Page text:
“I was surprised and disappointed to see how much garbage we actually found,” said Jonathan Cote, Councillor for New Westminster. “We saw everything from paint cans to furniture. Our riverfront is a sensitive environment and we cannot allow it to become a dumping site.”

Cleanups can be difficult because success can really feel like defeat for the participants. Every person experienced it. When they returned to the gathering area with their bag of collected garbage, they all had big smiles on their faces until the moment they saw the amount of garbage that others had also collected. It was a difficult moment to witness this loss of joy. But no one person could have achieved what we did that day. Seeing the achievement of the group effort and realizing that people can change things makes all the difference.

“It was inspiring to see the diversity of those who participated as well as how many young people showed up. Collectively, in the space of a few hours, a real difference was made and demonstrates what is possible,” said New Westminster Environmental Partners Director Andrew Murray.

Right from the start when people showed up, they could see that the City of New Westminster had loaned us gloves, some tools to collect the garbage, and that they were coming the next day to pick it up made people not only feel better, but supported. To help improve the positive impact we also planned an invasive plant removal at the same time.

“I’ve done many Shoreline Clear Ups before and that was the best attended, most motivated volunteers, and most productive I’ve been to. I really liked that we did the invasives removal,” said invasive plant-pull leader Andrew Feltham. “A nice change from picking up other people’s garbage!”

For 2 hours, participants pulled, dug, and carefully collected every part of the invasive Japanese Knotweed from one area in front of the Suzuki Street viewpoint walkout. So invasive is this plant that it can re-grow if even the smallest stem part is left on the ground. It is for this reason, 6 bags of Knotweed were slated for safe disposal as garbage pickup. Other volunteers freed a nearby Douglas fir from being strangled and possibly toppled by English Ivy, resulting in 4 bags of organic yard waste.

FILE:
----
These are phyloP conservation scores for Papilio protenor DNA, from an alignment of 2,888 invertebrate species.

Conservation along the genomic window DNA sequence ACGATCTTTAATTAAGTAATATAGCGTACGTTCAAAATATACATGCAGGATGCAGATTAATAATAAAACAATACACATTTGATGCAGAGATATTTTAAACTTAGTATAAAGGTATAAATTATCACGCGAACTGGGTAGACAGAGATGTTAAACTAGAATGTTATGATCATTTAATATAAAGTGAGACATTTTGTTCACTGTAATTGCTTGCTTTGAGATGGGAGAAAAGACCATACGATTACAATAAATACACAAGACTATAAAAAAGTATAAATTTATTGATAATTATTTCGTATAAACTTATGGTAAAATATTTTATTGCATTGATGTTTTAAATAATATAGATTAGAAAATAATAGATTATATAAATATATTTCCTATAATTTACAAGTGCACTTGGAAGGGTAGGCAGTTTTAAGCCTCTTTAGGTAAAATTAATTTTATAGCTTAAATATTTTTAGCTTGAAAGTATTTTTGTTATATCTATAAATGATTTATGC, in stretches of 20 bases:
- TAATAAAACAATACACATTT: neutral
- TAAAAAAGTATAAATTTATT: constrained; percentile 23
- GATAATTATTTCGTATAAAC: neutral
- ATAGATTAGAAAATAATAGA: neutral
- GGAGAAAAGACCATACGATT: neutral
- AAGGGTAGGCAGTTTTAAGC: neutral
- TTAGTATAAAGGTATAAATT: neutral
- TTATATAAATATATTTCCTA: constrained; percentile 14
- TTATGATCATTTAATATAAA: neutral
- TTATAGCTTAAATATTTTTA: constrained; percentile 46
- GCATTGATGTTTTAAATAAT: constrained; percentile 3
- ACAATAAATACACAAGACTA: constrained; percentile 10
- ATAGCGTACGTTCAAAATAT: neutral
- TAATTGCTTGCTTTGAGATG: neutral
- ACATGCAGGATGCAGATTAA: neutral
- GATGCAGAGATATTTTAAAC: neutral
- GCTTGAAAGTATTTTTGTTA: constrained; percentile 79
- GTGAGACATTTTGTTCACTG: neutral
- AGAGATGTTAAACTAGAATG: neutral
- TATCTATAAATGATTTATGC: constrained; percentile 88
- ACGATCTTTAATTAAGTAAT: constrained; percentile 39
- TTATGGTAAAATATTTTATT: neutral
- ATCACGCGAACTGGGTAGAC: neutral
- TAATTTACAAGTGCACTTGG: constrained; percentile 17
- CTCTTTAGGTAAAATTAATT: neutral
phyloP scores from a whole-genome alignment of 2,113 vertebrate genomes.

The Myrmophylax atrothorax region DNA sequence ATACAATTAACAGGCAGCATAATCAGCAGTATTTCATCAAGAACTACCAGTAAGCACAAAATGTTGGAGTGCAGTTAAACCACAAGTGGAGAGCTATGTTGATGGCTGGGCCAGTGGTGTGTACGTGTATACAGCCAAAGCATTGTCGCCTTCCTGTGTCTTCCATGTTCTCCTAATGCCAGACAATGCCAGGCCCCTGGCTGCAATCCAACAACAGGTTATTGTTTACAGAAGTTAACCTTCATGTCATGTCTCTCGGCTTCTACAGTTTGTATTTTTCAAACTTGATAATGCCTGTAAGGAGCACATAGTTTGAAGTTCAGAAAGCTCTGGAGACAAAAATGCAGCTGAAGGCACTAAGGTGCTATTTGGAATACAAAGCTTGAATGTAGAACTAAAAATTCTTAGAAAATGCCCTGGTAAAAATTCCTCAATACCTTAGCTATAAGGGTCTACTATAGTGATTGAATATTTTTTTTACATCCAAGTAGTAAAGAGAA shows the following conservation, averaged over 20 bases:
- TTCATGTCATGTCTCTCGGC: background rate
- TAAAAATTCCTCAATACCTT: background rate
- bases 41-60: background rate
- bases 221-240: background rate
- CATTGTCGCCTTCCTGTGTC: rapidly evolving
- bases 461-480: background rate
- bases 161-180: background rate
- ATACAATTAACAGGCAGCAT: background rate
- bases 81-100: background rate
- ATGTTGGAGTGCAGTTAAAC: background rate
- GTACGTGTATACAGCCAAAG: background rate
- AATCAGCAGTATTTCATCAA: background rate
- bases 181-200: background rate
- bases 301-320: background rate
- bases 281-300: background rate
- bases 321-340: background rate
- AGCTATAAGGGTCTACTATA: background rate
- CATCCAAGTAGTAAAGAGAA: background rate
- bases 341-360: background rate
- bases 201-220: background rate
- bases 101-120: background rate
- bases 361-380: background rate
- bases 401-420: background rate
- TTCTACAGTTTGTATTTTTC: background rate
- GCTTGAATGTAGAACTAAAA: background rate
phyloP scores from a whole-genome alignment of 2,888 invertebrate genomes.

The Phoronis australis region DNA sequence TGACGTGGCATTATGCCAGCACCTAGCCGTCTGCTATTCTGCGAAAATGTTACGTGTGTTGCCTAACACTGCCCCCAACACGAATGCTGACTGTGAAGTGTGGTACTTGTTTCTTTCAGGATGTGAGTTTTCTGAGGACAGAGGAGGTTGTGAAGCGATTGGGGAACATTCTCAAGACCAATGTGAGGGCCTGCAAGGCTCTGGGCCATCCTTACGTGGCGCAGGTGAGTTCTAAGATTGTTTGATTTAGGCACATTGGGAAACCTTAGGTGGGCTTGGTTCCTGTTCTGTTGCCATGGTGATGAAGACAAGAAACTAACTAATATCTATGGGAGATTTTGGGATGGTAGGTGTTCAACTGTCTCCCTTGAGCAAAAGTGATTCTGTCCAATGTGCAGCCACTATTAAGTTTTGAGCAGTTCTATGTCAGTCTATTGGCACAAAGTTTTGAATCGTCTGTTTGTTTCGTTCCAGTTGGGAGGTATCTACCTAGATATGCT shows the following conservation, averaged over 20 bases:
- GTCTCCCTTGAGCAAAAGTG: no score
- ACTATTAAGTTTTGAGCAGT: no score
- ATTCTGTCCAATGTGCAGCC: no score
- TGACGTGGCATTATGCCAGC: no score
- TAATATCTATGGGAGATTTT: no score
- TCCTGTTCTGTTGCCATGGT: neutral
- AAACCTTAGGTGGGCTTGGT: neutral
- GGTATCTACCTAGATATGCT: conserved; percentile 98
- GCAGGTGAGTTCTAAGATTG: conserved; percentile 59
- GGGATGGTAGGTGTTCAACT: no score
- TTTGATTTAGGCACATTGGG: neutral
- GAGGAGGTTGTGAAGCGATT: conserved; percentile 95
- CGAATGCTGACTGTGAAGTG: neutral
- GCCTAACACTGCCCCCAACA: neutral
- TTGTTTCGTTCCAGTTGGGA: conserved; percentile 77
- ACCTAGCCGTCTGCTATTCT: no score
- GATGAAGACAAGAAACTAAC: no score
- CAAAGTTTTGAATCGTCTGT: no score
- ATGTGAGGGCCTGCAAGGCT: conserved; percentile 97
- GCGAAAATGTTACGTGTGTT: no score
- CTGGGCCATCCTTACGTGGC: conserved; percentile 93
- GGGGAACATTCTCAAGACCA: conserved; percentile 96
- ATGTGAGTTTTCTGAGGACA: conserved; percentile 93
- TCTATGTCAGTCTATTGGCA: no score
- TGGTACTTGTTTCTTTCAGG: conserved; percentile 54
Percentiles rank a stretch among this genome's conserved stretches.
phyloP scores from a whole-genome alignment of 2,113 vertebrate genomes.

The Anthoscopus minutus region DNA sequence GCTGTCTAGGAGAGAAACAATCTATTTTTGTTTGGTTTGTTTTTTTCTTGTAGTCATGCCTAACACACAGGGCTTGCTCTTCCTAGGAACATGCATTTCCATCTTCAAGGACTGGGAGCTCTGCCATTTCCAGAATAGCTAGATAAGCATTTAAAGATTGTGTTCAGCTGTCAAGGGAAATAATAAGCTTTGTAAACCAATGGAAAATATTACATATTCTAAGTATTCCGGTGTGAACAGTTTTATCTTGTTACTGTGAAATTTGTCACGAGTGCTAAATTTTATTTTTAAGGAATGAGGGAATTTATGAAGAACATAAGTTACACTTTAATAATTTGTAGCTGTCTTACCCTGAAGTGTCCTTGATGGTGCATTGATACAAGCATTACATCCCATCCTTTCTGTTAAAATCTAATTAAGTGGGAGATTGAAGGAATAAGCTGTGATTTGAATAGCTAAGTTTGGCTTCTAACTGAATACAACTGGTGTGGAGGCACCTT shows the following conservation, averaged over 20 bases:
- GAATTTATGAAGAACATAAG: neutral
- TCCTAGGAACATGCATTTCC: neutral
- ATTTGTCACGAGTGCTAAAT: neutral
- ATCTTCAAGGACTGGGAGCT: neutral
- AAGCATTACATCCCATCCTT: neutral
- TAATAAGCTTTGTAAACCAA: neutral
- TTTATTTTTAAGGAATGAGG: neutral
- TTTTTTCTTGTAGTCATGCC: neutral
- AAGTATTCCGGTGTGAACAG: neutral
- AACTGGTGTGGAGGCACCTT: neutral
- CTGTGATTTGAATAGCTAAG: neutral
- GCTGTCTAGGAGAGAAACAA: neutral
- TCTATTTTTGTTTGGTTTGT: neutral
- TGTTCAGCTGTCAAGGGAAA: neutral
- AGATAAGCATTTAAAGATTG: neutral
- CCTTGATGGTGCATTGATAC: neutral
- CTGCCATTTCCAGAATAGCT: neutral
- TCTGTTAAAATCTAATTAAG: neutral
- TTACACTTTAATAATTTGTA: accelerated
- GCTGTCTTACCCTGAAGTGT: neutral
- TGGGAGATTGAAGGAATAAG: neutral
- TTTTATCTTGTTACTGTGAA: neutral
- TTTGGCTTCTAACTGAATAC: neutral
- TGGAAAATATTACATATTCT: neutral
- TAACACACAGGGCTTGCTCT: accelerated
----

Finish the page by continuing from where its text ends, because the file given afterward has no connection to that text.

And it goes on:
New Westminster can be proud.

Port Royal gets controversial height variance

Despite vocal opposition from Quayside residents concerned about the impact on their views, city council has approved the request by Port Royal developer Aragon Properties to build a taller tower in Queensborough.

On Monday city council voted 5-2 in favour of a height variance for the Queensborough tower, which will allow the developer to add 28 more feet to the highrise.

Coun. Bob Osterman and Bill Harper opposed the variance.

Source: Port Royal tower to be taller | New Westminster News Leader

As The Record’s Theresa McManus reports, the decision illustrates that election endorsements don’t always translate into influence:

Allegations that city councillors who are endorsed by the New Westminster District and Labour Council or the Voice New Westminster electors group didn’t hold any weight in council’s consideration of a development variance for the Aragon Group’s proposed highrise at Port Royal.

Coun. Bill Harper, who was endorsed by the labour council, opposed the variance. Councillors Jonathan Cote, Jaimie McEvoy and Lorrie Williams, also endorsed by the New Westminster District and Labour Council, supported the variance

Councilors Bob Osterman and Betty McIntosh, members of the Voice New Westminster slate, were on opposing sides of the vote – a fact that made McIntosh smile. McIntosh supported the variance, while Osterman was opposed.

Source: Independent Thinkers | Only In New West (Royal City Record)